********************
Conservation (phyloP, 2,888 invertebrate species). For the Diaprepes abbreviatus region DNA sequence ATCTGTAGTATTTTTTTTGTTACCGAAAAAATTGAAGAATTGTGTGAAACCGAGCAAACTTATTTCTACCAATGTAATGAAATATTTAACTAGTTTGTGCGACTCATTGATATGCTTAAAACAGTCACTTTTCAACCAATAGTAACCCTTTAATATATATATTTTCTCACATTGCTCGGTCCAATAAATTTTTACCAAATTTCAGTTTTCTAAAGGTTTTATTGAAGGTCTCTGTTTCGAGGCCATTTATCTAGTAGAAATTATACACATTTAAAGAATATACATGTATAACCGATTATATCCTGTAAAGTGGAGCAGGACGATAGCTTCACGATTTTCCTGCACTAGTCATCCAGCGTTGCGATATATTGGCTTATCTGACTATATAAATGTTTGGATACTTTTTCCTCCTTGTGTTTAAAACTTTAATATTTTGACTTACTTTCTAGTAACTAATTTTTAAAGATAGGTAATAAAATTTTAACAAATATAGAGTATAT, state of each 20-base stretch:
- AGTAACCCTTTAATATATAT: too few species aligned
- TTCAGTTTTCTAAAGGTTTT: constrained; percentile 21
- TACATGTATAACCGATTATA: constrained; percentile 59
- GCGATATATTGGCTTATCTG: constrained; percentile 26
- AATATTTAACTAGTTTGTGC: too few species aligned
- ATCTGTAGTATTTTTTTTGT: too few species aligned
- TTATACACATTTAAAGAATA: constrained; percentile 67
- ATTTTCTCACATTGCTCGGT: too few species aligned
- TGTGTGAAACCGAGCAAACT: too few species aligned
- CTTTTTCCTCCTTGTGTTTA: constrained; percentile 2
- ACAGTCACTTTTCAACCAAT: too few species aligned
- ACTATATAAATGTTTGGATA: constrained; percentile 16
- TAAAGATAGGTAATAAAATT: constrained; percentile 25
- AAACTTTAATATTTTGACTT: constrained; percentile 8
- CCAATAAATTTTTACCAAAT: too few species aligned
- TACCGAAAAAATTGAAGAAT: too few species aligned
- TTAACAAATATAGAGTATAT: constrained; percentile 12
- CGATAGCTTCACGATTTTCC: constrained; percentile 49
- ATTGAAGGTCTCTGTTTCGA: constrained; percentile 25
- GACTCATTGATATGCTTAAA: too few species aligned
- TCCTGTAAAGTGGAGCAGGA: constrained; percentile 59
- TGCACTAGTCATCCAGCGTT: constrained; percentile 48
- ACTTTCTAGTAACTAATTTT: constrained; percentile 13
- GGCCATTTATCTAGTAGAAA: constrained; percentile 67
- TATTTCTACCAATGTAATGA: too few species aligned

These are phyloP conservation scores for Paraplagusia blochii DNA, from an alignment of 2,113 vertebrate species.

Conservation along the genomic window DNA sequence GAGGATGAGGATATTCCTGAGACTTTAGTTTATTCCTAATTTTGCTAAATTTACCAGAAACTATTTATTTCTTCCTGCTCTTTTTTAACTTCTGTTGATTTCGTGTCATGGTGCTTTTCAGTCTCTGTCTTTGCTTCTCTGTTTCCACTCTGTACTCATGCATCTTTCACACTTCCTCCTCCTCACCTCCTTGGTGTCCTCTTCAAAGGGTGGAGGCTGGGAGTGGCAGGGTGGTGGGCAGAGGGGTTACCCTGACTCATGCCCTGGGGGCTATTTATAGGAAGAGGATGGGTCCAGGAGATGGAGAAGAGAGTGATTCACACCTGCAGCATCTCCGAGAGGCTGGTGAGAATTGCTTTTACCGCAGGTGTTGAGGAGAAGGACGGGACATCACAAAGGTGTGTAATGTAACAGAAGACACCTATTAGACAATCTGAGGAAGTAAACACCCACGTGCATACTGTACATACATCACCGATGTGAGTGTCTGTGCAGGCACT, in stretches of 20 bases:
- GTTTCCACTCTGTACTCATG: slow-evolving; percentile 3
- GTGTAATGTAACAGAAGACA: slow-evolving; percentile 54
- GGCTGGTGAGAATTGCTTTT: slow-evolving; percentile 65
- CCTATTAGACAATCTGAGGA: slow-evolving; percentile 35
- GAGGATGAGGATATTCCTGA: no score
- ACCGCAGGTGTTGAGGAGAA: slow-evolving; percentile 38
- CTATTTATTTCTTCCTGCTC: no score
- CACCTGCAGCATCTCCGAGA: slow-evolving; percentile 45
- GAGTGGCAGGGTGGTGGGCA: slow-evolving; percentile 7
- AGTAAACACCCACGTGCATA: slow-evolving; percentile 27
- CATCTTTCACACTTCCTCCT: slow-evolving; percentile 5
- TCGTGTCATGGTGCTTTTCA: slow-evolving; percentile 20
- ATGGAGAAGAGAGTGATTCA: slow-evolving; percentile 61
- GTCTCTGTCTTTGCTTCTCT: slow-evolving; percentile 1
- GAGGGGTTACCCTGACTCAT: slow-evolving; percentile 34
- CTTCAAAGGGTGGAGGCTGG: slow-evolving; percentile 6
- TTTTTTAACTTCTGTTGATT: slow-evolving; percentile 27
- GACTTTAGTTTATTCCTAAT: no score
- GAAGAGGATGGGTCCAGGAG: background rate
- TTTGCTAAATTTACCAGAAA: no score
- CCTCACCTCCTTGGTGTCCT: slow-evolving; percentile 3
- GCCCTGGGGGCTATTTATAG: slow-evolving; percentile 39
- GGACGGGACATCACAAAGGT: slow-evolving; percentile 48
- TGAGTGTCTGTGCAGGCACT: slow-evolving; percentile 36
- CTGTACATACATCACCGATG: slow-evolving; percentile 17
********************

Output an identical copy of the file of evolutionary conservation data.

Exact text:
Conservation (phyloP, 2,888 invertebrate species). For the Diaprepes abbreviatus region DNA sequence ATCTGTAGTATTTTTTTTGTTACCGAAAAAATTGAAGAATTGTGTGAAACCGAGCAAACTTATTTCTACCAATGTAATGAAATATTTAACTAGTTTGTGCGACTCATTGATATGCTTAAAACAGTCACTTTTCAACCAATAGTAACCCTTTAATATATATATTTTCTCACATTGCTCGGTCCAATAAATTTTTACCAAATTTCAGTTTTCTAAAGGTTTTATTGAAGGTCTCTGTTTCGAGGCCATTTATCTAGTAGAAATTATACACATTTAAAGAATATACATGTATAACCGATTATATCCTGTAAAGTGGAGCAGGACGATAGCTTCACGATTTTCCTGCACTAGTCATCCAGCGTTGCGATATATTGGCTTATCTGACTATATAAATGTTTGGATACTTTTTCCTCCTTGTGTTTAAAACTTTAATATTTTGACTTACTTTCTAGTAACTAATTTTTAAAGATAGGTAATAAAATTTTAACAAATATAGAGTATAT, state of each 20-base stretch:
- AGTAACCCTTTAATATATAT: too few species aligned
- TTCAGTTTTCTAAAGGTTTT: constrained; percentile 21
- TACATGTATAACCGATTATA: constrained; percentile 59
- GCGATATATTGGCTTATCTG: constrained; percentile 26
- AATATTTAACTAGTTTGTGC: too few species aligned
- ATCTGTAGTATTTTTTTTGT: too few species aligned
- TTATACACATTTAAAGAATA: constrained; percentile 67
- ATTTTCTCACATTGCTCGGT: too few species aligned
- TGTGTGAAACCGAGCAAACT: too few species aligned
- CTTTTTCCTCCTTGTGTTTA: constrained; percentile 2
- ACAGTCACTTTTCAACCAAT: too few species aligned
- ACTATATAAATGTTTGGATA: constrained; percentile 16
- TAAAGATAGGTAATAAAATT: constrained; percentile 25
- AAACTTTAATATTTTGACTT: constrained; percentile 8
- CCAATAAATTTTTACCAAAT: too few species aligned
- TACCGAAAAAATTGAAGAAT: too few species aligned
- TTAACAAATATAGAGTATAT: constrained; percentile 12
- CGATAGCTTCACGATTTTCC: constrained; percentile 49
- ATTGAAGGTCTCTGTTTCGA: constrained; percentile 25
- GACTCATTGATATGCTTAAA: too few species aligned
- TCCTGTAAAGTGGAGCAGGA: constrained; percentile 59
- TGCACTAGTCATCCAGCGTT: constrained; percentile 48
- ACTTTCTAGTAACTAATTTT: constrained; percentile 13
- GGCCATTTATCTAGTAGAAA: constrained; percentile 67
- TATTTCTACCAATGTAATGA: too few species aligned

These are phyloP conservation scores for Paraplagusia blochii DNA, from an alignment of 2,113 vertebrate species.

Conservation along the genomic window DNA sequence GAGGATGAGGATATTCCTGAGACTTTAGTTTATTCCTAATTTTGCTAAATTTACCAGAAACTATTTATTTCTTCCTGCTCTTTTTTAACTTCTGTTGATTTCGTGTCATGGTGCTTTTCAGTCTCTGTCTTTGCTTCTCTGTTTCCACTCTGTACTCATGCATCTTTCACACTTCCTCCTCCTCACCTCCTTGGTGTCCTCTTCAAAGGGTGGAGGCTGGGAGTGGCAGGGTGGTGGGCAGAGGGGTTACCCTGACTCATGCCCTGGGGGCTATTTATAGGAAGAGGATGGGTCCAGGAGATGGAGAAGAGAGTGATTCACACCTGCAGCATCTCCGAGAGGCTGGTGAGAATTGCTTTTACCGCAGGTGTTGAGGAGAAGGACGGGACATCACAAAGGTGTGTAATGTAACAGAAGACACCTATTAGACAATCTGAGGAAGTAAACACCCACGTGCATACTGTACATACATCACCGATGTGAGTGTCTGTGCAGGCACT, in stretches of 20 bases:
- GTTTCCACTCTGTACTCATG: slow-evolving; percentile 3
- GTGTAATGTAACAGAAGACA: slow-evolving; percentile 54
- GGCTGGTGAGAATTGCTTTT: slow-evolving; percentile 65
- CCTATTAGACAATCTGAGGA: slow-evolving; percentile 35
- GAGGATGAGGATATTCCTGA: no score
- ACCGCAGGTGTTGAGGAGAA: slow-evolving; percentile 38
- CTATTTATTTCTTCCTGCTC: no score
- CACCTGCAGCATCTCCGAGA: slow-evolving; percentile 45
- GAGTGGCAGGGTGGTGGGCA: slow-evolving; percentile 7
- AGTAAACACCCACGTGCATA: slow-evolving; percentile 27
- CATCTTTCACACTTCCTCCT: slow-evolving; percentile 5
- TCGTGTCATGGTGCTTTTCA: slow-evolving; percentile 20
- ATGGAGAAGAGAGTGATTCA: slow-evolving; percentile 61
- GTCTCTGTCTTTGCTTCTCT: slow-evolving; percentile 1
- GAGGGGTTACCCTGACTCAT: slow-evolving; percentile 34
- CTTCAAAGGGTGGAGGCTGG: slow-evolving; percentile 6
- TTTTTTAACTTCTGTTGATT: slow-evolving; percentile 27
- GACTTTAGTTTATTCCTAAT: no score
- GAAGAGGATGGGTCCAGGAG: background rate
- TTTGCTAAATTTACCAGAAA: no score
- CCTCACCTCCTTGGTGTCCT: slow-evolving; percentile 3
- GCCCTGGGGGCTATTTATAG: slow-evolving; percentile 39
- GGACGGGACATCACAAAGGT: slow-evolving; percentile 48
- TGAGTGTCTGTGCAGGCACT: slow-evolving; percentile 36
- CTGTACATACATCACCGATG: slow-evolving; percentile 17